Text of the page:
The Catholic institution, which had long battled the Obama administration over the mandate, will end coverage of contraceptives for employees after Dec. 31. Students, whose insurance follows the academic calendar, will lose the benefits after Aug. 14.
"The University of Notre Dame honors the moral teachings of the Catholic Church," the University Health Services director wrote to students in an email last week. "To comply with federal law, Aetna Student Health has provided coverage, separate from University coverage, for additional women's health products or procedures that the University objects to based on its religious beliefs."
Under Obamacare, insurance plans had to cover contraception for women without charging a co-pay. Over 55 million American women have had access to birth control coverage with zero out-of-pocket costs, according to the National Women's Law Center.
A fairly limited number of employers -- mainly churches and some other religious entities -- could get an exemption to the mandate. Some other employers, such as religious-based universities or hospitals, could seek accommodations so that they didn't have to provide coverage, but their workers could still obtain contraceptives paid for by the insurer or the employer's plan administrator. Notre Dame's students and workers received coverage this way.
The Trump administration, however, issued new rules last month that would let a broad range of employers stop offering contraceptive coverage through their health insurance plans if they have a "sincerely held religious or moral objection."
Notre Dame is one of the first employers to take advantage of the increased leeway. Its president, Rev. John Jenkins, applauded the administration's decision last month, saying "no one should be forced to choose between living out his or her faith and complying with the law."
The university had filed lawsuits seeking relief from the contraceptive mandate in 2012 and then again 2013.
The tables have now turned, with the American Civil Liberties Union filing a lawsuit against the Trump administration last month that challenges the new rules. One of its clients, Kate Rochat, is a law student at Notre Dame.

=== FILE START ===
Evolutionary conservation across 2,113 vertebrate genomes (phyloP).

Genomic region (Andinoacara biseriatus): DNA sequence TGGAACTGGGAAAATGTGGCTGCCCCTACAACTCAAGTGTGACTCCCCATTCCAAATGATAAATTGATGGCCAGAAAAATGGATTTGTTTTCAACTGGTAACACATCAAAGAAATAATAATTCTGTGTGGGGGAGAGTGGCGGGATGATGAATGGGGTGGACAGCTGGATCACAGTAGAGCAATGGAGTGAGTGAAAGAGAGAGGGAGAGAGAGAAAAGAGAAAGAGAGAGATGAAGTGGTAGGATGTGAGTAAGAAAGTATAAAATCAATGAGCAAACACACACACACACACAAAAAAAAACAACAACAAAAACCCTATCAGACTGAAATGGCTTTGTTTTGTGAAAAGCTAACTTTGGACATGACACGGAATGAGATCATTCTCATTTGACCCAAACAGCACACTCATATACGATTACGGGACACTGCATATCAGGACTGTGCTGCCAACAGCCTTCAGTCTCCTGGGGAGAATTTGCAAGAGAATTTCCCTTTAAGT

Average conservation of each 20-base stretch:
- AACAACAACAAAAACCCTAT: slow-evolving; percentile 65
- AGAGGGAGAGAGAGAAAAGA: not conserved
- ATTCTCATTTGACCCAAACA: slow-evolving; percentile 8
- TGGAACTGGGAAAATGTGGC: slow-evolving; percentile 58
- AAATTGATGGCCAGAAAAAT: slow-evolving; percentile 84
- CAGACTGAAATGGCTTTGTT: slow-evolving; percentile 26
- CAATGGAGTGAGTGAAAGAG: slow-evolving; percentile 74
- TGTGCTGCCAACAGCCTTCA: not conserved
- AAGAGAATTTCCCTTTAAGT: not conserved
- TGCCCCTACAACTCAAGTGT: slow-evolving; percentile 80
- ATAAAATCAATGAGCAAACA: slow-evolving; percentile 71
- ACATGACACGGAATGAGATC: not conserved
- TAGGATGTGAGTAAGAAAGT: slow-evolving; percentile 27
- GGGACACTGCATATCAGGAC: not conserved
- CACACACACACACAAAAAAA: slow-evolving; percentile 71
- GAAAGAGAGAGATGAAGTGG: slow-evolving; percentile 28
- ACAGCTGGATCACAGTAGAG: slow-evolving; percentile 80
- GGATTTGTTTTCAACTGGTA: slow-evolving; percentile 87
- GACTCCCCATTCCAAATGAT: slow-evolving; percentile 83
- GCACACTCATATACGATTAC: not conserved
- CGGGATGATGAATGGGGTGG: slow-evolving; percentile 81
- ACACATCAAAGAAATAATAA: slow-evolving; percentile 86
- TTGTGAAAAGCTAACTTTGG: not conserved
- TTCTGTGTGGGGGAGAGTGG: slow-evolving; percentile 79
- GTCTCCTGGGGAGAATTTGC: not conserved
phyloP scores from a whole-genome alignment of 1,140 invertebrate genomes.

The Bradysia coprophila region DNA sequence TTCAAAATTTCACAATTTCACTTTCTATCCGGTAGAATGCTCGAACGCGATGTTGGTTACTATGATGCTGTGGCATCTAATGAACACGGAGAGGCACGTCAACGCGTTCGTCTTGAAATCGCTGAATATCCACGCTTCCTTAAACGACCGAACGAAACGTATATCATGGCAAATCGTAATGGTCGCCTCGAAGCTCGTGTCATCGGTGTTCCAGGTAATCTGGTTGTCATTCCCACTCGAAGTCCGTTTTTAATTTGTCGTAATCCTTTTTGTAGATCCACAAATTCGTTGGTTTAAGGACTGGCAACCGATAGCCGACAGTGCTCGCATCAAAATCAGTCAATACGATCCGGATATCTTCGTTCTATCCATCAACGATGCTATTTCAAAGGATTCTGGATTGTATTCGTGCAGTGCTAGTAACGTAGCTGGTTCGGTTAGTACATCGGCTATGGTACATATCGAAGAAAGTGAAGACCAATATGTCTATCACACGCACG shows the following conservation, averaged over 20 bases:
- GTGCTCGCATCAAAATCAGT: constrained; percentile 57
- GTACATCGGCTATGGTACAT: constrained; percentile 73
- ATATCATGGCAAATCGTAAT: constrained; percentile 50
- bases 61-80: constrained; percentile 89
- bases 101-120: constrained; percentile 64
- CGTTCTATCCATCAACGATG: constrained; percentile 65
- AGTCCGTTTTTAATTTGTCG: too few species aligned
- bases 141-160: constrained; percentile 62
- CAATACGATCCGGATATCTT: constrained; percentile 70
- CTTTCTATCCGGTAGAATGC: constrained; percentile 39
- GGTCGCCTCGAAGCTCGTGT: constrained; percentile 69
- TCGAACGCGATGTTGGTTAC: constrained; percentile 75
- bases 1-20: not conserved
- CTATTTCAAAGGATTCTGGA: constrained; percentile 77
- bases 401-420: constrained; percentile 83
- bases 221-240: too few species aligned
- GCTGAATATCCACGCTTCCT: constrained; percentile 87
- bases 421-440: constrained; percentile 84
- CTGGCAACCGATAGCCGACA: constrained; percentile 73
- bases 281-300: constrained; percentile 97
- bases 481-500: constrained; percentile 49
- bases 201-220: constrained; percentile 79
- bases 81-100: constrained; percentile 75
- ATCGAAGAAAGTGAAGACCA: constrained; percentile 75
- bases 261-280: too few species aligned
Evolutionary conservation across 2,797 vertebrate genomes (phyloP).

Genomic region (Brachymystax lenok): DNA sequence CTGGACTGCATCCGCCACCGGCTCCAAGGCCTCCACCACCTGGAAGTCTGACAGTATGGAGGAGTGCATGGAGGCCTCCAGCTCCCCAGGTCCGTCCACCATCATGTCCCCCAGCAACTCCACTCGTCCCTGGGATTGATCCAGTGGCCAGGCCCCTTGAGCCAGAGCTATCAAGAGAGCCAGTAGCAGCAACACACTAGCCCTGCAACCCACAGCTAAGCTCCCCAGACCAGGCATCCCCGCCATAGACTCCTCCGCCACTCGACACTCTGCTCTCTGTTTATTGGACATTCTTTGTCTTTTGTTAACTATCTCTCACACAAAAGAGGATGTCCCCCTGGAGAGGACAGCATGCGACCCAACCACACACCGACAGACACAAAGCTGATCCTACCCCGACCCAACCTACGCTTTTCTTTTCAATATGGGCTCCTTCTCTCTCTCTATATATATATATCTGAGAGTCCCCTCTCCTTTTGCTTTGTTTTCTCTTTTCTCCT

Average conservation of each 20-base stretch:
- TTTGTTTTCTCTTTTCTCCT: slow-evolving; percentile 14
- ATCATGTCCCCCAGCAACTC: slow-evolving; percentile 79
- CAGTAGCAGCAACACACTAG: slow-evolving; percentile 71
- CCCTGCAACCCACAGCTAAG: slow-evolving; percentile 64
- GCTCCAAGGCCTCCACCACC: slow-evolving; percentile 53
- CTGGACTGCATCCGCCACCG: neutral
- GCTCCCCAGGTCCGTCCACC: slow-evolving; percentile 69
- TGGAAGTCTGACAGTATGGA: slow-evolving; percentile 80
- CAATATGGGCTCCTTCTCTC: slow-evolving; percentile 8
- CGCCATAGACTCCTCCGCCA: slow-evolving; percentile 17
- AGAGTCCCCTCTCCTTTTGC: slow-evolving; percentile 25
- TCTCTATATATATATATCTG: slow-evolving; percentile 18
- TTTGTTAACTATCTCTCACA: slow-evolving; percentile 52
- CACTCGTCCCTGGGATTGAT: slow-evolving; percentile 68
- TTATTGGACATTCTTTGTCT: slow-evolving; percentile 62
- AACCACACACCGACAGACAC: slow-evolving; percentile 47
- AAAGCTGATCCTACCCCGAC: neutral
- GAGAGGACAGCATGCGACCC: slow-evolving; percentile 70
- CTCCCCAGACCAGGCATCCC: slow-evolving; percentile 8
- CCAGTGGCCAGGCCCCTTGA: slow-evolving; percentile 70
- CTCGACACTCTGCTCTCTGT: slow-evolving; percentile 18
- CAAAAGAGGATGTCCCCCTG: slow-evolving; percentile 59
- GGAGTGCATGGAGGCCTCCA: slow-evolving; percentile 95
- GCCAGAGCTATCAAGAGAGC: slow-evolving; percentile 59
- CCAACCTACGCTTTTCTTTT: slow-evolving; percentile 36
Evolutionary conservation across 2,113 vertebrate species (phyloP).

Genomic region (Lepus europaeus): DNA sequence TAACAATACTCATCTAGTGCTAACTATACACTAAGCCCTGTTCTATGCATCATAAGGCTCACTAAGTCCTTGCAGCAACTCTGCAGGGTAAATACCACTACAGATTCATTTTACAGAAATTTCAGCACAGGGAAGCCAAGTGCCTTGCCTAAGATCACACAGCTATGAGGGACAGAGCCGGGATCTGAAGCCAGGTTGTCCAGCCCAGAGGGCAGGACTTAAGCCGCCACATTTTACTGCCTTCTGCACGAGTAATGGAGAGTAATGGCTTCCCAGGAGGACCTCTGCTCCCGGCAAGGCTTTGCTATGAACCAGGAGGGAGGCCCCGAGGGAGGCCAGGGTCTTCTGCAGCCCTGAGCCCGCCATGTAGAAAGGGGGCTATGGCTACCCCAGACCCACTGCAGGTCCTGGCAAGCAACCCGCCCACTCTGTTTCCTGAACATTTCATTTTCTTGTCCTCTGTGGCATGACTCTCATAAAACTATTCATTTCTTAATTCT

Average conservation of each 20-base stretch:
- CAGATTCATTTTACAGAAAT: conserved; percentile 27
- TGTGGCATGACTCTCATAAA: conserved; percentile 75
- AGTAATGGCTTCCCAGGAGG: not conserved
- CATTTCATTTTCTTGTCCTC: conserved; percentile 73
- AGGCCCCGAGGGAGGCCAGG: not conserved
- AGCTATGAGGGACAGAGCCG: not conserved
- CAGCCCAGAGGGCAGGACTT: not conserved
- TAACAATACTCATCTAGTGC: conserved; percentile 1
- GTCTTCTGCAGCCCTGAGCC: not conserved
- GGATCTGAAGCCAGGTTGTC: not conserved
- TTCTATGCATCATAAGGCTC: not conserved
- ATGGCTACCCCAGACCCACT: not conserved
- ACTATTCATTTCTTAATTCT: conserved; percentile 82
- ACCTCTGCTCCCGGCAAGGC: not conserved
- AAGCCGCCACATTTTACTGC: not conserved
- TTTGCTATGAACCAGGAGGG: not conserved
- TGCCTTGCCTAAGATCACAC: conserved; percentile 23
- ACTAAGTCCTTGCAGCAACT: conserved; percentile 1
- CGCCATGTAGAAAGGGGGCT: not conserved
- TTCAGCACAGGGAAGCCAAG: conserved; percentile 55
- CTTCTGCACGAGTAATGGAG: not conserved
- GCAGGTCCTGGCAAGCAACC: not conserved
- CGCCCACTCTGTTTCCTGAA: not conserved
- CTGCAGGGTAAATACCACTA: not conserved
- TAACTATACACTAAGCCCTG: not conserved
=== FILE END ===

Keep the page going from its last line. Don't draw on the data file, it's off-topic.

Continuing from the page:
"While not surprising, Notre Dame's move to block access to affordable contraceptive coverage is deeply disappointing," said ACLU Staff Attorney Brigitte Amiri. "We have already taken legal action against the Trump Administration because our client Kate Rochat and the thousands of other women affected by this decision should not have their access to basic health care services denied simply because of where they work or go to school."
Some Notre Dame students are also protesting the university's decision. The Graduate Workers Collective of Notre Dame, an independent group of graduate students, held a rally last month and just started circulating an online petition demanding the administration re-examine the move.
"The health of people at Notre Dame who can become pregnant, especially those who are low-income, will be jeopardized by obstructed access to reproductive care," the petition reads. "Meanwhile, University representatives are citing religious liberty as the rationale for a policy which is in fact discriminatory. The University's position is philosophically incoherent and morally untenable."
Kate Bermingham, who is pursuing her PhD in political science at Notre Dame, said she depends on the free coverage for birth control pills and contraceptive counseling. The graduate student stipend is only $23,000 a year, she noted.
"We shouldn't be materially disadvantaged because we have women's bodies," said Bermingham, 28, who chose Notre Dame because of its strong political theory program.
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